Nance’s second match was a big win. Wrestling against Marquette, he spent a majority of his match on top of his opponent, dictating the match. He came close to putting his opponent in a cradle and earning the pin three separate times, but the refs never gave it to him. Still, he won 7-2 in dominant fashion.
Nance’s third match came down to the wire. Down 1-2 against a Secman wrestler, Nance came up clutch and won on a last second move to single leg his opponent to the ground, earning two points. In the final five seconds, he had clinched his spot on Saturday.
Owens earned a dominant win too. Against a Jackson opponent, Owens led 6-0 heading into the third period. A strong final period sealed the deal for Owens and he ended with his opponent flat on the ground.
Heading into their matches on Saturday, Nance felt confident.
“If anything, there was a lot of electricity and high energy for me after losing one match and then winning two to make it to the next day. I was really excited because I worked to get there and I was proud of myself,” he said. “Tons of nerves too, because these were the matches that would get us to state, one last time.”
Saturday was not kind to the Jr. Bills, though. Neither wrestler was able to earn a win as the previous night’s struggles began to creep back into the picture.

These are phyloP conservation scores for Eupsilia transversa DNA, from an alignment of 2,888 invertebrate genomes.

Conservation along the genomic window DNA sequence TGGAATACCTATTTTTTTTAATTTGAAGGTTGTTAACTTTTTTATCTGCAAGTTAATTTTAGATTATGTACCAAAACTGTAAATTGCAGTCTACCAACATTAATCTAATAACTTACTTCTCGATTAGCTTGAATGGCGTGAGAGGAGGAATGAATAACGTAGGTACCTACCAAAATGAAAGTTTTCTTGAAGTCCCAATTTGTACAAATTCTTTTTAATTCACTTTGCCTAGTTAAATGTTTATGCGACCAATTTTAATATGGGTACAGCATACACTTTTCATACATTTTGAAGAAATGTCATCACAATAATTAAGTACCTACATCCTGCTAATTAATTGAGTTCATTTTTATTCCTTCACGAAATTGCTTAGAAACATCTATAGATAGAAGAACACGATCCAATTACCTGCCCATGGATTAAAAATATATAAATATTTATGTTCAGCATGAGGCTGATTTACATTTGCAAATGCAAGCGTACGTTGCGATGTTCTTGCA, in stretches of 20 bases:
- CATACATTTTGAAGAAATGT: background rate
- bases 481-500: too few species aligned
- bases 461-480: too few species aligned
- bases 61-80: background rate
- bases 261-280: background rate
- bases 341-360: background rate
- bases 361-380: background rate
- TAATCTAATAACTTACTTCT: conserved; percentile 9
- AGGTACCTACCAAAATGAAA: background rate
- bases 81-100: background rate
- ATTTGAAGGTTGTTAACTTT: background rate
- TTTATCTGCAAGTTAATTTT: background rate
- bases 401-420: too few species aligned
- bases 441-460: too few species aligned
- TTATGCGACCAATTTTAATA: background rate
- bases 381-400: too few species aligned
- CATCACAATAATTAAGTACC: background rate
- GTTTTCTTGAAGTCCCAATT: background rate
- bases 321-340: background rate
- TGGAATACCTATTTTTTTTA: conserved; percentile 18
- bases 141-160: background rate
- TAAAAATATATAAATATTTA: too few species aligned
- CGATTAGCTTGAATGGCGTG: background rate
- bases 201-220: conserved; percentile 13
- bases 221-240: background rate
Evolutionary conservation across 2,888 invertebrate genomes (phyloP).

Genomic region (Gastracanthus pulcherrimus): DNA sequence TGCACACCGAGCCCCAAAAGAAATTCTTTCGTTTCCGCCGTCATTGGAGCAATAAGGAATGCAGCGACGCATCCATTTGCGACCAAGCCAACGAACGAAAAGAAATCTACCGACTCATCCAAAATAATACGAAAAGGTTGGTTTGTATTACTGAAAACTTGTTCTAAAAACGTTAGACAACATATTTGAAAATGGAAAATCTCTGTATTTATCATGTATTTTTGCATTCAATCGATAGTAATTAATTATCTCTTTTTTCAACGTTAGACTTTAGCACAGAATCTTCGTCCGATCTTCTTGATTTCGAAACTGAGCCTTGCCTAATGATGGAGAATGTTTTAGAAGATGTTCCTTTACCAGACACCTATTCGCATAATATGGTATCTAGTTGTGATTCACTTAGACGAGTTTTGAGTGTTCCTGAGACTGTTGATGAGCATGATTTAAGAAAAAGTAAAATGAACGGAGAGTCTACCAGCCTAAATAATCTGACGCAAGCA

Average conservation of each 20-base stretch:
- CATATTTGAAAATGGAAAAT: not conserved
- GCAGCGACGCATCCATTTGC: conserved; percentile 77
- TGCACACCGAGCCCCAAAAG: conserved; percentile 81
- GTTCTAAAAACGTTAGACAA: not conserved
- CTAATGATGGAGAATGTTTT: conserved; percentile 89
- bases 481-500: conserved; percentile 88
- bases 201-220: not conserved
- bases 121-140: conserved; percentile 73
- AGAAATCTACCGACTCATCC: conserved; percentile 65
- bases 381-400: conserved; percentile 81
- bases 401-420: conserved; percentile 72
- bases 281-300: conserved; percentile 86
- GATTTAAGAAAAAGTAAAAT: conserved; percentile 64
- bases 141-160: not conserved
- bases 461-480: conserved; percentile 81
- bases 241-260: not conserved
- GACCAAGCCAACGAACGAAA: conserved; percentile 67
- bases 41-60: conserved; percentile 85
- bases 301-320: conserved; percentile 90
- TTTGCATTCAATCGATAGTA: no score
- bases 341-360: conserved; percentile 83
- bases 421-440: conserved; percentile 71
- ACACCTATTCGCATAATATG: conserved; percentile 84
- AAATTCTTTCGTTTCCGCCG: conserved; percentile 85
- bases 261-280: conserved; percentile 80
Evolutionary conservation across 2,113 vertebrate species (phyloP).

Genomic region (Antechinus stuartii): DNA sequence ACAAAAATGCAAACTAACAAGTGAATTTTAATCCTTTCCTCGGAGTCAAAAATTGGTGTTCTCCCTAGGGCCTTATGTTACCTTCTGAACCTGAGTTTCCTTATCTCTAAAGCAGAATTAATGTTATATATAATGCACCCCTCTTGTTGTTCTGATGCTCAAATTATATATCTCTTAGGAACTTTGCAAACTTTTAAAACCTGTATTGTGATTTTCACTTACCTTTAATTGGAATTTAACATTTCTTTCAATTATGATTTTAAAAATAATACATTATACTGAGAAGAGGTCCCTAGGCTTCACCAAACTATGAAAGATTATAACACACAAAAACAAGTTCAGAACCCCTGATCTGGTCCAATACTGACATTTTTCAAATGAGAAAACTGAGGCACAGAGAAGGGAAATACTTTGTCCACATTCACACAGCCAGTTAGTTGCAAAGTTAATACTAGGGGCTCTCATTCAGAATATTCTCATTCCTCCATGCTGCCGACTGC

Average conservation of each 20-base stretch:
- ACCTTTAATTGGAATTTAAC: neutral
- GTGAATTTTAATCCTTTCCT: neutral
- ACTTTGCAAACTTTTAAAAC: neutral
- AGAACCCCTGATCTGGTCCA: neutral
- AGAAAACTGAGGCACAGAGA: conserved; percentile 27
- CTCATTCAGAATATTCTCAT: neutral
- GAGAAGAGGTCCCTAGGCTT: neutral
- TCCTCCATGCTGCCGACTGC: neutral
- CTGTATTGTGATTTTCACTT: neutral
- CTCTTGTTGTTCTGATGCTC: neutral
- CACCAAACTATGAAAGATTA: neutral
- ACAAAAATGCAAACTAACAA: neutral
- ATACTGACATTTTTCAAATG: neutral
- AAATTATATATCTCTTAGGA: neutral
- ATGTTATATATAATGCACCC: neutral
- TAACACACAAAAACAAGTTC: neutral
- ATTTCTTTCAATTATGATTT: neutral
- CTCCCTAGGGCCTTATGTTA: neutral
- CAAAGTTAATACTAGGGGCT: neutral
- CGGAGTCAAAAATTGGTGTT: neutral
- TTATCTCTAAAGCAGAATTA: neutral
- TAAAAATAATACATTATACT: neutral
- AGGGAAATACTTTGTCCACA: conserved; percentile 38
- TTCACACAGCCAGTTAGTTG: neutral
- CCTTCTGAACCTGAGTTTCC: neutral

Owens’ Saturday match could not have been more frustrating. He and his Eureka opponent started out aggressive and stayed level on points throughout the match. At this point in the bracket, Owens' weight disadvantage was becoming evident, though. His opponent was bigger, but Owens’ athleticism kept him in the fight for a while. Late in the third period, he found himself down by one point. Anxious to earn something, he started taking rapid fire shots. One by one, Owens went for the double, then a single, for anything he could, but his opponent felt it before he could capitalize. The Eureka wrestler managed to stall for the remainder of the time by letting himself get pushed out of the ring. Owens, visibly frustrated, could do nothing to stop the stall and the match ended in a loss. After making the state tournament last year, he couldn’t find the same magic this year.
Nance, despite staying in the fight for several minutes, couldn’t escape a pin and also lost. Still, both wrestlers finished in the fifth to eighth place range for their District and didn’t have any meaningful matches for the rest of the weekend. Nance, though, estimated that Owens would have earned fifth and himself sixth if the matches had actually been wrestled.
The District Tournament capped off a unique season for the Jr. Bills. This year’s team was big, but not very experienced. They relied heavily on senior leadership throughout the season, which featured several brutal matches, a few statement wins, and some unfortunate losses. Still, Nance thinks that they accomplished their goal.
“With the cards we were dealt, I think that we harbored the next generation,” he said. “Every kid got to go out there and feel what it's like to wrestle. Hopefully it sparks something new for the program and makes it bigger.”